A. Ahlström : Studier i den fornfranska lais-litteraturen; a dissertation published at Upsala, 1892. (‘See especially pp. 32 and 119; and compare Freymond in Volmöller’s {lx} Kritischer Jahresbericht über die Fortschritte der roman. Phil. iii. 2; p. 163.’—Holthausen.

Twelve Facsimiles of Old English Manuscripts; edited by W. W. Skeat; Oxford, 1892. (Plate VII represents fol. 207, back; ll. 632–721. In the transcription, read ‘greypede’ in l. 706.)

R. Wülker : Geschichte der engl. Literatur; Leipzig, 1896; p. 644. (A popular account.)

I. Gollancz: Hamlet in Iceland; London, 1898. Introduction; § III. (Should be consulted.)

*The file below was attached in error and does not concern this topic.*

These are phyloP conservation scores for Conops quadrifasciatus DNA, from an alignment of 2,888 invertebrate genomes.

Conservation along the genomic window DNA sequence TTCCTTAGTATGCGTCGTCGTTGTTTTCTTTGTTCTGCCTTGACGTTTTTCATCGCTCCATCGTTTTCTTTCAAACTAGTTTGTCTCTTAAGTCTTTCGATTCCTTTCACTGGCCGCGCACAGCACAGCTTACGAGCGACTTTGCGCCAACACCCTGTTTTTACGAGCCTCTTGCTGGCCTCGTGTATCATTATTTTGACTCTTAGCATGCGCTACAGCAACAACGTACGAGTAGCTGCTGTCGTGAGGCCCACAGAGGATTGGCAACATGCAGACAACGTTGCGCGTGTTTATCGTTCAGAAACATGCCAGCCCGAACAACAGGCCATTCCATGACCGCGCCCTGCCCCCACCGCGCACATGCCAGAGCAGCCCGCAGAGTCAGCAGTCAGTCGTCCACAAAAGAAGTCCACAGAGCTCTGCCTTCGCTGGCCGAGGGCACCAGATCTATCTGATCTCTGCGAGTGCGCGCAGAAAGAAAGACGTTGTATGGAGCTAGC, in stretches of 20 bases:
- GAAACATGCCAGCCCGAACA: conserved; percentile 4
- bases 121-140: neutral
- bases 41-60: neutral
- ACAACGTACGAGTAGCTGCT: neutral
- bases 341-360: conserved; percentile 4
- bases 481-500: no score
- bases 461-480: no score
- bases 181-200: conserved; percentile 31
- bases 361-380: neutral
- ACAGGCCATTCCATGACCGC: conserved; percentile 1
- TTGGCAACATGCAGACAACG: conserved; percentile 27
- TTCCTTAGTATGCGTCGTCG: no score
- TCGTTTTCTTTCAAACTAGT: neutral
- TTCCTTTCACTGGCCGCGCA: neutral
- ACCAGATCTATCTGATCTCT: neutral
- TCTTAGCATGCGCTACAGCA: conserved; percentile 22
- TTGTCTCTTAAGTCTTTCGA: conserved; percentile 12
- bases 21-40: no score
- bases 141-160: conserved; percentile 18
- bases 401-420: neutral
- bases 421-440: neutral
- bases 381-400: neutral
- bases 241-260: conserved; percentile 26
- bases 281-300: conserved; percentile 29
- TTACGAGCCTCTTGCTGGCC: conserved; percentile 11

E. K. Putnam: The Lambeth Version of Havelok; Baltimore, 1900. Pp. 1–19. (See § 28.)

Anna H. Billings: A Guide to the Middle English Metrical Romances; New York, 19o1. Discusses ‘Havelok the Dane’; § 3, pp. 15–24. (A useful summary of results.)

Dictionary of National Biography; article on Olaf Sitricson in vol. 42.

The Geste of Kyng Horn; edited by Joseph Hall, M.A. Oxford, 1901. (Describes the MS.; pp. viii–x.) And see p. 126 of the present volume.

My thanks are due to my friend Professor Hales for various hints; to J. Hopkin, Esq. (see p. liv); and to Mr. Gollancz. I have also derived much assistance from the edition by Professor Holthausen, and from the criticisms enumerated above.

   August, 1902.